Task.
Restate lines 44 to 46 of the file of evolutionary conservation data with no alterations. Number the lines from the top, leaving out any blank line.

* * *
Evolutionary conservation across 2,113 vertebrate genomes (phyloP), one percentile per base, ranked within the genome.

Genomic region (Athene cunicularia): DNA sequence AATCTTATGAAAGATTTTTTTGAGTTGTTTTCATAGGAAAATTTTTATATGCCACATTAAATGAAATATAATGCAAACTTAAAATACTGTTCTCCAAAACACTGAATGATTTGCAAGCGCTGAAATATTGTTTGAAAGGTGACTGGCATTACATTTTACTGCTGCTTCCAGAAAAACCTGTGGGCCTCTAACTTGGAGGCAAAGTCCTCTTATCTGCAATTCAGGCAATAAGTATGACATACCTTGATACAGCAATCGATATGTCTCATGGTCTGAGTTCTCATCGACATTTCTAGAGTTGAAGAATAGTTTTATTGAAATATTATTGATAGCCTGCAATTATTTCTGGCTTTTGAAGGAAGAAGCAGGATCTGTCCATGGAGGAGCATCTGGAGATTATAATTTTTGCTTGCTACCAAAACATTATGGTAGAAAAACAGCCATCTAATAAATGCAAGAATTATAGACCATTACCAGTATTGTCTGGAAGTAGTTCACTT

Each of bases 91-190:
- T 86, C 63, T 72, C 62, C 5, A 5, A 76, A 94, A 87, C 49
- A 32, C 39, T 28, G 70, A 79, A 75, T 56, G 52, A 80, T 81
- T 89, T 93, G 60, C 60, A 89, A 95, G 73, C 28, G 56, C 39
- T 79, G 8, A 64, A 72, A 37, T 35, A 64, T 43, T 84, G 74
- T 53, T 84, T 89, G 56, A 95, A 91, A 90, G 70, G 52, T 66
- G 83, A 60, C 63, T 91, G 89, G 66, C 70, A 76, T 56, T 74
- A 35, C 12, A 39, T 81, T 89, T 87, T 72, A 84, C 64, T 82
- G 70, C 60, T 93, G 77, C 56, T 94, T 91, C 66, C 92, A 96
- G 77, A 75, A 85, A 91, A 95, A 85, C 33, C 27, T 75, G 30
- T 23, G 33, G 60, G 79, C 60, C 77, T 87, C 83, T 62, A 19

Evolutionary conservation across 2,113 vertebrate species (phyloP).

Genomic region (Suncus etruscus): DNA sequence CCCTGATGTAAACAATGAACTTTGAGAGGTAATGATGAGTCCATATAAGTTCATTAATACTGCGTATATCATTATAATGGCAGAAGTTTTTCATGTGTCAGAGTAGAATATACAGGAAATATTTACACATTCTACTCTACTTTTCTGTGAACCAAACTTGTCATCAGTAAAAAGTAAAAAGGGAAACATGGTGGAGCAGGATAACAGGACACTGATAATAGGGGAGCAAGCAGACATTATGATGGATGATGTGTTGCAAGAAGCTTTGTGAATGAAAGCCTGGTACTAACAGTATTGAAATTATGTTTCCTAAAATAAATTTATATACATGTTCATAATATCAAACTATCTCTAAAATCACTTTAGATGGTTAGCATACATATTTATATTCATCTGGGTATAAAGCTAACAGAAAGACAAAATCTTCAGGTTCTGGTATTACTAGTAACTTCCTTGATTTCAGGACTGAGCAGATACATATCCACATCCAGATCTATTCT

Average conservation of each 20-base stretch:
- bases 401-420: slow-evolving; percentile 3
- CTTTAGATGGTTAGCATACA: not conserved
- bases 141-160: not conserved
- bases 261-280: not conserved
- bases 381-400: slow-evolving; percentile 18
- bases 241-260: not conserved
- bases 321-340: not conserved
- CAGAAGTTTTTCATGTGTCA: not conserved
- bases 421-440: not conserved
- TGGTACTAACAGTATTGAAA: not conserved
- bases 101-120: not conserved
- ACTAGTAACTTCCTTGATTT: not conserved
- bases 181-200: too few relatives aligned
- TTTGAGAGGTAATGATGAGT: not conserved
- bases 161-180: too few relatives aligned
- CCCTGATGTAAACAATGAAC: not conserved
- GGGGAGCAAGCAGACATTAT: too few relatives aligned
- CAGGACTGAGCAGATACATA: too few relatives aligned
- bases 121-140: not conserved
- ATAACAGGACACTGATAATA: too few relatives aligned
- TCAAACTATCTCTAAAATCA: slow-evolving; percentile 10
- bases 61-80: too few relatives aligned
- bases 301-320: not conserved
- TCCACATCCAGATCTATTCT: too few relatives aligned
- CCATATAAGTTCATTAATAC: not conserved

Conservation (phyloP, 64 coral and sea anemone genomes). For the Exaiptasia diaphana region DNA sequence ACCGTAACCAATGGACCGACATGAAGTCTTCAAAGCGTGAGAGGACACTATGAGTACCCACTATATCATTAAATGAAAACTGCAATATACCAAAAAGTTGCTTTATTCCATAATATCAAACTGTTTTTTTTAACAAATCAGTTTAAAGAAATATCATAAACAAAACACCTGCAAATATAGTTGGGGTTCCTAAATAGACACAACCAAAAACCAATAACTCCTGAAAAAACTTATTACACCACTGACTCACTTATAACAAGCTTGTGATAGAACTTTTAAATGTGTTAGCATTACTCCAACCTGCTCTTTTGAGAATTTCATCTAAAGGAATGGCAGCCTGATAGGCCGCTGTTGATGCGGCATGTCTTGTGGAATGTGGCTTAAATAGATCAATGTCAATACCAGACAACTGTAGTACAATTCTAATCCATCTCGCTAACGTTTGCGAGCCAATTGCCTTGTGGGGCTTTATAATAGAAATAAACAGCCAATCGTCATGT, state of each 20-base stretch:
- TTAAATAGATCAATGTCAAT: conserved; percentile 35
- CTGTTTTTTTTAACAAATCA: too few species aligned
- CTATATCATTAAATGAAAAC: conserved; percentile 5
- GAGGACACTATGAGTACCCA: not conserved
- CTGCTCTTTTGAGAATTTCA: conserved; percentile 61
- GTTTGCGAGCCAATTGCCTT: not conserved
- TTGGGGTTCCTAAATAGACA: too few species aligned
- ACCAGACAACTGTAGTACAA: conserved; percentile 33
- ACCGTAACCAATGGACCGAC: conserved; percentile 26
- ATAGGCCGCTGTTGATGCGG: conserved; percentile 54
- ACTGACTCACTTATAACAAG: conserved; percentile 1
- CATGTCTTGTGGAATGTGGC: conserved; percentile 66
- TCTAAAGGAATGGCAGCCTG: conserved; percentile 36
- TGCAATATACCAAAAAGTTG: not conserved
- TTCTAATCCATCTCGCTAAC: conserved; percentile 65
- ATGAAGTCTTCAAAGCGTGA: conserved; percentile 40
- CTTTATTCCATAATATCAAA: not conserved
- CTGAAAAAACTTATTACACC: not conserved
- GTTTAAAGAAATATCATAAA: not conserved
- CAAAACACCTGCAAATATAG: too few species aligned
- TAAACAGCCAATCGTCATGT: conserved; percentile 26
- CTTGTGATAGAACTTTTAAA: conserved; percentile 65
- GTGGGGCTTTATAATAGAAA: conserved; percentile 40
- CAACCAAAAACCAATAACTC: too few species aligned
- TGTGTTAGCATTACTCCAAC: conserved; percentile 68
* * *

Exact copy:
- CTGTTTTTTTTAACAAATCA: too few species aligned
- CTATATCATTAAATGAAAAC: conserved; percentile 5
- GAGGACACTATGAGTACCCA: not conserved